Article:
NIU boringness

This is in response to the repeated negative articles Mike Solley has written about the “poor respect” of NIU.

Solley’s articles were poorly written and his opinions weakly defended. We will refer to his most recent article. According to Solley, the segregation in our school is due to the groups on campus being located “at least 1 1/2 miles apart from each other.” We live in Suburban Apartments, located two blocks from Greek Row. Such highly exaggerated examples are a big turn-off.

Solley’s next argument was the students’ unmet expectations of parties. Solley seemingly deducted since NIU is not like Hollywood, it is a boring school. If Solley thinks any parties, at any school, are equal to the produced stories on TV, he has a problem with deciphering between reality and drama. We think most of us have figured out by now that movies and TV programs are far from reality. Perhaps it is Solley’s unquenched expectations of a “good” party that makes his life at NIU boring.

Solley seems to dwell on the fact that many students go home on weekends, making campus life less exciting. Did it ever occur to him that many students attend NIU simply because it is close to home where they would prefer to spend their weekends? Solley seems to think he needs to be surrounded by 26,000 people to have a good time. Personal experience has told us otherwise. We, among many others, have a great time every weekend, suitcase school or not.

But perhaps Solley has not yet been exposed to how to enjoy college life. We have all heard that college is what you make of it. Fun does not happen or come to people. Those who wait for it will end up like Solley. You have to make parties fun, go out of your way to meet people and have an open mind to spontaneity. If you expect “Animal House” every Friday night, you’re not going to enjoy college. Even if the music at parties isn’t your taste or the beer isn’t imported, you still have fun because you’re with your friends.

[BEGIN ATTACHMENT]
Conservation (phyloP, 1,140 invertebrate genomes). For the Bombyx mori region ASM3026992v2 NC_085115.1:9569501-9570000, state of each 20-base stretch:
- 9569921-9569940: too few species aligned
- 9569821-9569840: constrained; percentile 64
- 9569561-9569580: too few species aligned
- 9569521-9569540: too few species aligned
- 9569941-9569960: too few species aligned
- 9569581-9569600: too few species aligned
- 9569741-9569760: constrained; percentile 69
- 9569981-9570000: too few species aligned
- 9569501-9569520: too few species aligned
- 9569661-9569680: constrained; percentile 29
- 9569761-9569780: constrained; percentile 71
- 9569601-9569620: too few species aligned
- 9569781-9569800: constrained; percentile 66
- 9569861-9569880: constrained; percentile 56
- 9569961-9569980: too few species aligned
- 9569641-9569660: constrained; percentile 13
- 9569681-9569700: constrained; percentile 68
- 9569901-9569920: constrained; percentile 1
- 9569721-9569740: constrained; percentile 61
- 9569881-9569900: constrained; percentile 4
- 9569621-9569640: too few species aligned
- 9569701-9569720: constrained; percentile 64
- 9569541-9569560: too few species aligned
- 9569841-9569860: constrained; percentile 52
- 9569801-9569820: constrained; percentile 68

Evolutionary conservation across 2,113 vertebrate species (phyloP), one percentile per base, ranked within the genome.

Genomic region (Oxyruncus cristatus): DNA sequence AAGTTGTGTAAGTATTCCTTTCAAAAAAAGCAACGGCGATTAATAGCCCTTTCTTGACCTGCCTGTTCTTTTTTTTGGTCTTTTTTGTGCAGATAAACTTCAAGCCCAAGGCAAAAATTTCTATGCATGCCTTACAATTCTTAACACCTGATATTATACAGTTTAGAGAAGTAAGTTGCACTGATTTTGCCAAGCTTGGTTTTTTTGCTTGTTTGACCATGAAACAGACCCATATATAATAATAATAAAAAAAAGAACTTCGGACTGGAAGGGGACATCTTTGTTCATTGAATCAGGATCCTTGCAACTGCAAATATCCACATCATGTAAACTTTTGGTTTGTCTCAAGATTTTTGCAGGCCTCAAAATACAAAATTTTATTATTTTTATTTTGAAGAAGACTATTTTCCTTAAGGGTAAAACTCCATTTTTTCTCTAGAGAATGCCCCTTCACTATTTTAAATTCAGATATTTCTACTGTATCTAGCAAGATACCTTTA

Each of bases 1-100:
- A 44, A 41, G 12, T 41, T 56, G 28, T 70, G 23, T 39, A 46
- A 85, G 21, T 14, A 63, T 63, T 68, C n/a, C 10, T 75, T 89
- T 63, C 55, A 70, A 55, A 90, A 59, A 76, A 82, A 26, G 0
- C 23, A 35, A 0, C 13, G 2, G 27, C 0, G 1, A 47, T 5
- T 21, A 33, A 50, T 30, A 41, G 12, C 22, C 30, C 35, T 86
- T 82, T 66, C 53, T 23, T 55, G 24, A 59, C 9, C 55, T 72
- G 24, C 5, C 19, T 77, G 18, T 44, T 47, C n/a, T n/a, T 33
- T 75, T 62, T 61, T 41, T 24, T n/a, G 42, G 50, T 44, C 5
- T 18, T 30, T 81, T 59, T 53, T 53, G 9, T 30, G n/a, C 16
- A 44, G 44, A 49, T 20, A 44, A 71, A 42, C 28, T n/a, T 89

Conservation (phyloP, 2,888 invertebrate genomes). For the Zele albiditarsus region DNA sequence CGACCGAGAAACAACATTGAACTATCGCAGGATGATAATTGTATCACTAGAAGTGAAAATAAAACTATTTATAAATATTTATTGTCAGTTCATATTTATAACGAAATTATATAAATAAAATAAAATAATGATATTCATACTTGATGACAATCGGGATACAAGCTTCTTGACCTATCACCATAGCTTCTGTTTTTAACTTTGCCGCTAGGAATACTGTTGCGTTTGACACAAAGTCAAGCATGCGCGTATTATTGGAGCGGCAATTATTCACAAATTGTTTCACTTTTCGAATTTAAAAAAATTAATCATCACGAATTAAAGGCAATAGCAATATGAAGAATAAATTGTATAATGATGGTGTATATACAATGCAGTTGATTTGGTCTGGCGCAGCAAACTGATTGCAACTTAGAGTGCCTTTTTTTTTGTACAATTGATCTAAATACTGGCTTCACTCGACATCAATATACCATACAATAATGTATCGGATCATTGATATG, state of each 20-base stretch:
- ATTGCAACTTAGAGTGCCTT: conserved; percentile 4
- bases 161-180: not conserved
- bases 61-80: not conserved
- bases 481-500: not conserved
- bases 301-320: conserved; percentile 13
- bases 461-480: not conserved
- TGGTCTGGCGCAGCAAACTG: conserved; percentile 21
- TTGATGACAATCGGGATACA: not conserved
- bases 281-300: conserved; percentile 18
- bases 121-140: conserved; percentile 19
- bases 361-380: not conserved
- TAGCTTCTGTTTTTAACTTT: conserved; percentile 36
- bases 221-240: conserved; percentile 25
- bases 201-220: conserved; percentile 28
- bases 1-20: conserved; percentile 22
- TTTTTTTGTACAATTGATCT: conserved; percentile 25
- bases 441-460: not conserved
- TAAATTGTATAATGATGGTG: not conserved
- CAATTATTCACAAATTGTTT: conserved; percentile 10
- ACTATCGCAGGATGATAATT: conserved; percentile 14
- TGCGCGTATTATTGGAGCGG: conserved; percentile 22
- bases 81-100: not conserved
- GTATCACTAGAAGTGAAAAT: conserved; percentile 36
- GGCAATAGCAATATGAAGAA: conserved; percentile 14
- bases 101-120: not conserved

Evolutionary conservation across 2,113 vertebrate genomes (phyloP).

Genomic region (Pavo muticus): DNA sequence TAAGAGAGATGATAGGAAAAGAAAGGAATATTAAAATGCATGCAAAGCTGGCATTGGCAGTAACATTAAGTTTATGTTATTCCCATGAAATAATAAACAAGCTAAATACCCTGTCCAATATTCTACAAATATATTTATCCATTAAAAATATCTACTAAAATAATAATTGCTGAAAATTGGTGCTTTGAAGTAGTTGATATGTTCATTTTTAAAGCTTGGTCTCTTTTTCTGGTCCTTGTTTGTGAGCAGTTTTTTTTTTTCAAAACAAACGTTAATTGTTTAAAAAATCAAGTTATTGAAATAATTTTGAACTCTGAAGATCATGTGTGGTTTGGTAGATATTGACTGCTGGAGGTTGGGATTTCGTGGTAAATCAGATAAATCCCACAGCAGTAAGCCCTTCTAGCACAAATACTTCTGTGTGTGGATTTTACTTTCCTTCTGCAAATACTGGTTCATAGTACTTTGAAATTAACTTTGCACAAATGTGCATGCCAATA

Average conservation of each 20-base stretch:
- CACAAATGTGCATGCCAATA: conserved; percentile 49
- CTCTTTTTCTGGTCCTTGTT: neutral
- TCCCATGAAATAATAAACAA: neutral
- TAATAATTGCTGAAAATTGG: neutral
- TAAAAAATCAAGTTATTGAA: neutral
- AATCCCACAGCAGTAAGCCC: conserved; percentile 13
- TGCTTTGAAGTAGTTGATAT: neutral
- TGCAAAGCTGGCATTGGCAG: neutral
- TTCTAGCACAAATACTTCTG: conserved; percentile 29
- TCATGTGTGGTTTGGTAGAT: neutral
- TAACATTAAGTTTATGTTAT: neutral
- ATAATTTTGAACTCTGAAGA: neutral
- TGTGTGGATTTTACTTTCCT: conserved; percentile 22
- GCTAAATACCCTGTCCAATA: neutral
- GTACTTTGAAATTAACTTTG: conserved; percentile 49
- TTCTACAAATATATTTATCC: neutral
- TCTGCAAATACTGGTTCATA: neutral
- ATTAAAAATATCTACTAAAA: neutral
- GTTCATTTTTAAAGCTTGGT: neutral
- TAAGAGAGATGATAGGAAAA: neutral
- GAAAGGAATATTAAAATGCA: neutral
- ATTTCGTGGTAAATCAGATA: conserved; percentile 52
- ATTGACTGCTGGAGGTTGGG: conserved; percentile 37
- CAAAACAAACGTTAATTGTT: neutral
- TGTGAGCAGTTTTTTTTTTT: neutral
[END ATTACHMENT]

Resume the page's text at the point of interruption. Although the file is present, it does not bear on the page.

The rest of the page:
Solley suggests that to cure our problem of boringness, we should begin with socialization between groups on campus. We see a lot of interaction. Solley says that students are segregated geographically and socially. Our only speculation is that Solley cannot observe socialization if he doesn’t participate in it.

We were trying to figure out what Solley’s intent was in columns that degrade ourselves and our school. Beside the fact that his theories are untrue, we do not see the function of his columns. Instead of using his job as a tool to better his school, he wastes his editorial space on redundant topics. We could see nothing positive that could come from his articles. Unfortunately, his opinions that are unprofessionally presented have to be exposed to students again and again.

Tracey Gee, social services

Chris Kreisheimer, biochemistry

uda Scheidelman, nursing